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common name for blind, cave-dwelling fishes of the family Amblyopsidae. The Amblyopsidae are mostly whitish fish, up to 5 in. (13 cm) long. With the exception of a single species, all members of the family live in the limestone cave region of the Mississippi basin. The species that live in caves have nonfunctioning rudimentary eyes. Two species, the springfish and the ricefish (or riceditch killifish), have small, functional eyes. The ricefish, which superficially resembles the toothed minnow, is found in streams and swamps of the SE United States. Other, unrelated fish also live in cave and have rudimentary or nonexistent eyes. The cavefish and their relatives are classified in the phylum ChordataChordata
, phylum of animals having a notochord, or dorsal stiffening rod, as the chief internal skeletal support at some stage of their development. Most chordates are vertebrates (animals with backbones), but the phylum also includes some small marine invertebrate animals.
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, subphylum Vertebrata, class Actinopterygii, order Percopsiformes, family Amblyopsidae.
References in periodicals archive ?
Many surface-dwelling fish occasionally enter caves, but true cavefish have evolved over many millennia to spend their lives underground in complete darkness.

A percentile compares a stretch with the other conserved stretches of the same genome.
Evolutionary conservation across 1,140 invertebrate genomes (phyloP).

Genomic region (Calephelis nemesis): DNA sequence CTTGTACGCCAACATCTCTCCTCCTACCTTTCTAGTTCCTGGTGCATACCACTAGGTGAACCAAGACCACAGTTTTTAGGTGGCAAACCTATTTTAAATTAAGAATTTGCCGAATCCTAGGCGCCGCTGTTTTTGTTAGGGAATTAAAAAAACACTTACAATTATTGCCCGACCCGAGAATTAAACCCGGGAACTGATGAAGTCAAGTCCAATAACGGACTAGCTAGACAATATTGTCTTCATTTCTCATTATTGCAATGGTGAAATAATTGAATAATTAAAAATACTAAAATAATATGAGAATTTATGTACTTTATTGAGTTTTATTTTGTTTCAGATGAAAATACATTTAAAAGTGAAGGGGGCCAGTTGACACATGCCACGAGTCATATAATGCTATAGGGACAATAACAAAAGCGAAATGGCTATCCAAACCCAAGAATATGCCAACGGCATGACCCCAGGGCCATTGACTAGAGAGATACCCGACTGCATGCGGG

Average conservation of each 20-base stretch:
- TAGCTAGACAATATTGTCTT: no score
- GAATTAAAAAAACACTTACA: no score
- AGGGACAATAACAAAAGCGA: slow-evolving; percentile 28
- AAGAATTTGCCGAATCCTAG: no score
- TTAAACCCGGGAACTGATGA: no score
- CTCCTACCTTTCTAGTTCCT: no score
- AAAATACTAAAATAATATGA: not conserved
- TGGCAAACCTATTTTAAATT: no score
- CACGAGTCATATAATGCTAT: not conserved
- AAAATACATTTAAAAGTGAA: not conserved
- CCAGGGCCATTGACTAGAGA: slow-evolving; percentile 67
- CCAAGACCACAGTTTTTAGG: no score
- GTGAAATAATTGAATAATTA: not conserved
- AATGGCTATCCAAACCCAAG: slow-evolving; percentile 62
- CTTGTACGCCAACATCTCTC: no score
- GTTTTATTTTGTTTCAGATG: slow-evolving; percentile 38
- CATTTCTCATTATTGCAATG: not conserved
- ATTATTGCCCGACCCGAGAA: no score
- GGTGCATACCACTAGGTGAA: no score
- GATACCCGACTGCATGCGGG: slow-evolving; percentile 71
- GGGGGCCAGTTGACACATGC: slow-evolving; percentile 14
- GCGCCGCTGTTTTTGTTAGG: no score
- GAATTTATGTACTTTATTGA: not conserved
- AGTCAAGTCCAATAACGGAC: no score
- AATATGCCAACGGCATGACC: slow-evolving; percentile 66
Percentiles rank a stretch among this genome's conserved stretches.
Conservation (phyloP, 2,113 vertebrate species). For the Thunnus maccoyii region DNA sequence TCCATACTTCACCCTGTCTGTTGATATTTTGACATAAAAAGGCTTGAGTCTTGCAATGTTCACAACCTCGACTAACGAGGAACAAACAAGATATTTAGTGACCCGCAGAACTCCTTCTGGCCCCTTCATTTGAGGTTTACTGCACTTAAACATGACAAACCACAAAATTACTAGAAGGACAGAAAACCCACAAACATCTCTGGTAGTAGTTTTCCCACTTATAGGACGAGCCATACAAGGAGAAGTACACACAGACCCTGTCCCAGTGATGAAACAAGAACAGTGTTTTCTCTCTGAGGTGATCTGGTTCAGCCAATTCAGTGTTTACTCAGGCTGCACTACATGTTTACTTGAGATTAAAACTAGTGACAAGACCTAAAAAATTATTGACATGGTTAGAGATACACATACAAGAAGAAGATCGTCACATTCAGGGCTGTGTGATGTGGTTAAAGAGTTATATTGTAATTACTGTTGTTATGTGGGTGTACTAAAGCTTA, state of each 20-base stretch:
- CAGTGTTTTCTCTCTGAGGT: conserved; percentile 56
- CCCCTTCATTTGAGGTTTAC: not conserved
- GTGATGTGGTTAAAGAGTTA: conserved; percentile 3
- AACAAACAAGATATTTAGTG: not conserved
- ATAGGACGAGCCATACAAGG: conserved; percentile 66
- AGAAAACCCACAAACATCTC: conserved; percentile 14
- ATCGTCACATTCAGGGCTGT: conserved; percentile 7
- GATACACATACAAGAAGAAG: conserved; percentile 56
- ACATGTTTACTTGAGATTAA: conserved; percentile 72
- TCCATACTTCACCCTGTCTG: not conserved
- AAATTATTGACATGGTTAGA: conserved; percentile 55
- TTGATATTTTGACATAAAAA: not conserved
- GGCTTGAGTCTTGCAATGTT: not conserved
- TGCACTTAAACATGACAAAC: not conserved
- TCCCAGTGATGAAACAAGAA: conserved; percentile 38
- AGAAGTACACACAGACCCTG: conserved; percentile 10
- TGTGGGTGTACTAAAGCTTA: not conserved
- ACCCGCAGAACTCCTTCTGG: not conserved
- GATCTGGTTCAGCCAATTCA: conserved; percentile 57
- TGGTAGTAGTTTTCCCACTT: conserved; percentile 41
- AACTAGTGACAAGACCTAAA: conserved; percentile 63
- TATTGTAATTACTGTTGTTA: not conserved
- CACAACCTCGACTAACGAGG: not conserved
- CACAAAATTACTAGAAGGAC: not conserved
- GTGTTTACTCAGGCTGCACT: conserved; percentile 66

Flushing artificial bloodlike fluid over excised brains and eyes allowed the team to compare the demands of vision-related body parts in blind cavefish with the demands in tetras with fully functioning eyes.
Finally, even though Belostoma readily feed on cavefish in an experimental setting and can occasionally be observed in situ capturing fish (Fig.
The blind Mexican cavefish (Astyanax mexicanus) have not only lost their sight but have adapted to perpetual darkness by also losing their pigment (albinism) and having altered sleep patterns.
Topics include geographic distribution of cavefish, biology of cavefish including cellular mechanisms of eye degeneration, reproduction timing, male mating behavior, migratory neural crest cells, gut contents in relation to prey densities, conservation of subterranean fishes, and genetic diversity of cavefish populations.
The ability of these blind cavefish to detect objects and navigate inspired the research group to mimic the hairs in the laboratory, said Vladimir Tsukruk, a professor in Georgia Tech's School of Materials Science and Engineering.
It is unknown what specific host life cycle is followed in this cave environment since other potential second intermediate hosts are found within, including southern two-lined salamanders, Eurycea cirrigera, northern green frogs, Lithobates (Rana) clamitans melanota, American bullfrogs, Lithobates (Rana) catesbeianus, and the southern cavefish, Typhlichthys subterraneus.
One acute pollution event, even if detected by proposed monitoring stations, could not be stopped from reaching Key Cave, and could lead to the death of Alabama cavefish.
Federally listed threatened or endangered species and species of concern that benefit from the refuge are the endangered Ozark big-eared bat (Corynorhinus townsendii ingens), gray bat (Myotis grisescens), and Indiana bat (Myotis sodalis); the threatened Ozark cavefish (Amblyopsis rosae); and species of concern like the eastern small-footed bat (Myotis leibii), southeastern bat (Myotis austroriparius), southeastern big-eared bat (Corynorhinus rafinesquii), longnose darter (Percina nasuta), Ozark cave crayfish (Cambarus aculabrum), Bowman's cave amphipod (Stygobromus bowmani), Ozark cave amphipod (Stygobromus ozarkensis), bat cave isopod (Caecidotea macropoda), and Ozark chinquapin (Castanea pumila var.